Global Unconstrained Fixed Income - Enhanced
At a Glance
- We seek to generate absolute returns regardless of market conditions through strategic investment in countries, currencies, sectors, and securities
- Universe: Primarily sovereign debt and currencies of developed or emerging countries; opportunistic exposure to corporate debt of developing or emerging countries. Derivative instruments may be used to gain long, short, or hedged exposure to bond or currency markets
- Country, duration, and currency limits allow for long or short positions
- Long investments are typically concentrated in 10 to 20 countries’ bonds or currencies that we believe offer the most attractive absolute return potential
- Short positions are only established in interest rates or currencies that we think are extremely overvalued, will fall in value, and can potentially generate absolute return
- The portfolio can hold securities and their respective currencies of below investment-grade quality up to 100%
We strive to generate positive absolute returns over a full market cycle regardless of market conditions. The portfolio's goal is to outperform the FTSE 3-Month T-Bill Index by 6% (net of fees), on an average annual basis, over rolling five-year periods.
We believe that currencies and interest rates serve as global economic regulators. As asset prices in the global market overextend in one direction, currencies and interest rates will adjust accordingly, eventually impacting economic behavior and setting economic forces in motion that renormalize valuations in the opposite direction. This provides potential return generating opportunities for our long-short approach to exploit bond markets and currencies that we've identified as either over or undervalued.
Investment Process Summary
We apply a top-down, macro-driven investment process and invest only where we believe opportunities exist with respect to interest rate levels and currency valuations. Bond markets that provide the highest or lowest real yields are identified, as potential longs or shorts, respectively. Currency valuations are also continuously monitored for extremes of over or under valuation.
The Long-Short Approach
The long-short approach enables us to take equally substantial positions in markets we believe to be overvalued as in markets we believe to be undervalued as long as the market size and liquidity characteristics are supportive. However, if we feel a market is over or undervalued, it does not necessarily automatically result in a corresponding short or long position in the portfolio. The market forces to support mean reversion must also be identifiable and present.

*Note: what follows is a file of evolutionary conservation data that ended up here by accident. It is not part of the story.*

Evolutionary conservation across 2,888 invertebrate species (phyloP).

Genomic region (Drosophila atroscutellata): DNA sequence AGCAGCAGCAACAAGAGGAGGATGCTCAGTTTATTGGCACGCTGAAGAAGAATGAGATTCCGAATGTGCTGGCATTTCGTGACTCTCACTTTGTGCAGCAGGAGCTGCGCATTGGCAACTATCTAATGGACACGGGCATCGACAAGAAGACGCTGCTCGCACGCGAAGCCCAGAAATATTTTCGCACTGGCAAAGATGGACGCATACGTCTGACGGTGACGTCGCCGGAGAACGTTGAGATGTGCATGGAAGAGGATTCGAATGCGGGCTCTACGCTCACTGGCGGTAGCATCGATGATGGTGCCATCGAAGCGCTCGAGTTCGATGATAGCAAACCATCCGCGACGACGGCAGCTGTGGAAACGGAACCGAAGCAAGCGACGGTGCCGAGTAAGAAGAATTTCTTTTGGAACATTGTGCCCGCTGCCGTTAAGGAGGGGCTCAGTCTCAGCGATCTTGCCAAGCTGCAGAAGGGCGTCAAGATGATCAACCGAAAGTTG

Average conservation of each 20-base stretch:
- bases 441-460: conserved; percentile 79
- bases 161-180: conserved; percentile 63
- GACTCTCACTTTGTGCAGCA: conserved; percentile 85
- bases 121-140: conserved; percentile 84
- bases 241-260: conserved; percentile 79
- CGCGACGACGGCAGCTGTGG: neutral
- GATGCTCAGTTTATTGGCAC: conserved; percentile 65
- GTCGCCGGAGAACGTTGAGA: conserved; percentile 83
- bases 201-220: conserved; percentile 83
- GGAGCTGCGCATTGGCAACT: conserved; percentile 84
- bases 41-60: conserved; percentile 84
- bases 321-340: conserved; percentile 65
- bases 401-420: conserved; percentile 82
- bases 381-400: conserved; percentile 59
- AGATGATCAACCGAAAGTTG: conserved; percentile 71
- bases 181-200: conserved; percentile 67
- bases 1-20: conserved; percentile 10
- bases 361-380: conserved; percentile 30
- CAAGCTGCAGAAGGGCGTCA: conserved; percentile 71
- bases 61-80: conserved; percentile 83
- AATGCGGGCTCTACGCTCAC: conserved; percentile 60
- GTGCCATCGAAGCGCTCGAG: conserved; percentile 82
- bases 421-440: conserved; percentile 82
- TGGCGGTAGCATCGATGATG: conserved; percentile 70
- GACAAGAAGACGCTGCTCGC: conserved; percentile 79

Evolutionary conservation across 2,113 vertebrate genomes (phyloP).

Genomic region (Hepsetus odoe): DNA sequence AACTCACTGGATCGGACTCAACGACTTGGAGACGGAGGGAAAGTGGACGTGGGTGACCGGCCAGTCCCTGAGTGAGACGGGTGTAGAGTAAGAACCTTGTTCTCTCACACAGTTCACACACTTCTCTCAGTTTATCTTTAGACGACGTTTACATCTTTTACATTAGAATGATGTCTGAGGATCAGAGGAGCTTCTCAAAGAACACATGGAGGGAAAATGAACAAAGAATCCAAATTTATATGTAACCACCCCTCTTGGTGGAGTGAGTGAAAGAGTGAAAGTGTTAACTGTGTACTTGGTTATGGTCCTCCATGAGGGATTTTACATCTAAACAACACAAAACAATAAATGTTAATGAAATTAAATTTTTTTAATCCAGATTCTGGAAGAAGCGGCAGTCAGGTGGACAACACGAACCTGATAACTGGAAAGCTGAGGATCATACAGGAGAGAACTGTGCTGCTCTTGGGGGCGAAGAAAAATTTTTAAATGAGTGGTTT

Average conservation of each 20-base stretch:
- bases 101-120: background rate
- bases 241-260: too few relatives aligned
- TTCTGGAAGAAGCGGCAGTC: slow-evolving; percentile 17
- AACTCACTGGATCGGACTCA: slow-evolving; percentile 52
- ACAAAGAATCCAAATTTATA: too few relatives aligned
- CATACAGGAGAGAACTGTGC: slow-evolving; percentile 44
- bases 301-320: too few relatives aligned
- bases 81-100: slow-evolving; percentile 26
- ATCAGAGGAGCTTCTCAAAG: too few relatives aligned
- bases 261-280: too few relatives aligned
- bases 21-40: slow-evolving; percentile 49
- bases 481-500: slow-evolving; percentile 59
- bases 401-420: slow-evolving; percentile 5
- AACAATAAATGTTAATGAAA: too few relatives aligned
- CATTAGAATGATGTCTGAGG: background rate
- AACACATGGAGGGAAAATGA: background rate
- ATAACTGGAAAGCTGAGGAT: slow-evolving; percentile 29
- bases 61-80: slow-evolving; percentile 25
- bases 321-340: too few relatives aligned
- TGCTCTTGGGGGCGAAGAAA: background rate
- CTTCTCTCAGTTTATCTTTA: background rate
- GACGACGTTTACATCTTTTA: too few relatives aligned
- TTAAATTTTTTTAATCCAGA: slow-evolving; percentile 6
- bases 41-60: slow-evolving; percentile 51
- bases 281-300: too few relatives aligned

We look to concentrate long positions in 10 to 20 markets with the highest return potential and short positions in the markets that we believe are overvalued and are likely to decline. Real rates are combined with currency analysis to derive value. Secular trends, political and monetary conditions, and business cycle risks are also considered in determining the likelihood of capturing the value we see in real interest rates and contribute to country weighting decisions.
Currency management is focused on real interest rates, currency valuation, and the perceived impact of currency valuations on economic conditions and inflation. Currency valuations tend to stretch but not break, and the inflection point preceding mean reversion is often signaled by a change in economic behavior. We look for these signs of behavioral change and supporting economic data that will act as a catalyst for renormalization of valuations. Long currency positions typically result from unhedged bond investments but may also be taken independently through cross hedges if we believe interest rate values are divergent from currency valuation. Short positions will typically be taken in the most overvalued markets when we believe they will decline and potentially generate return.
We concentrate long investments along the curve in countries where we believe the value is potentially greatest. As a result, our long positions tend to have an intermediate- to long- duration bias in markets demonstrating high real yields. Conversely, short duration positions can be taken when countries demonstrate low real yields, high inflation risks, and when we believe the prospects for rising interest rates are high.
Sector and Issue Selection
For clients who desire and permit the use of corporate bonds, we tactically invest in credit when spreads are wide and investors are compensated for taking additional credit risk. An allocation is only made when we feel confident that monetary easing will lead to economic recovery and the renormalization of credit spreads. By only accepting credit risk during the most attractive part of the credit cycle, we feel we are able to take on less credit risk relative to investors owning credit permanently while potentially generating high absolute returns as spreads compress.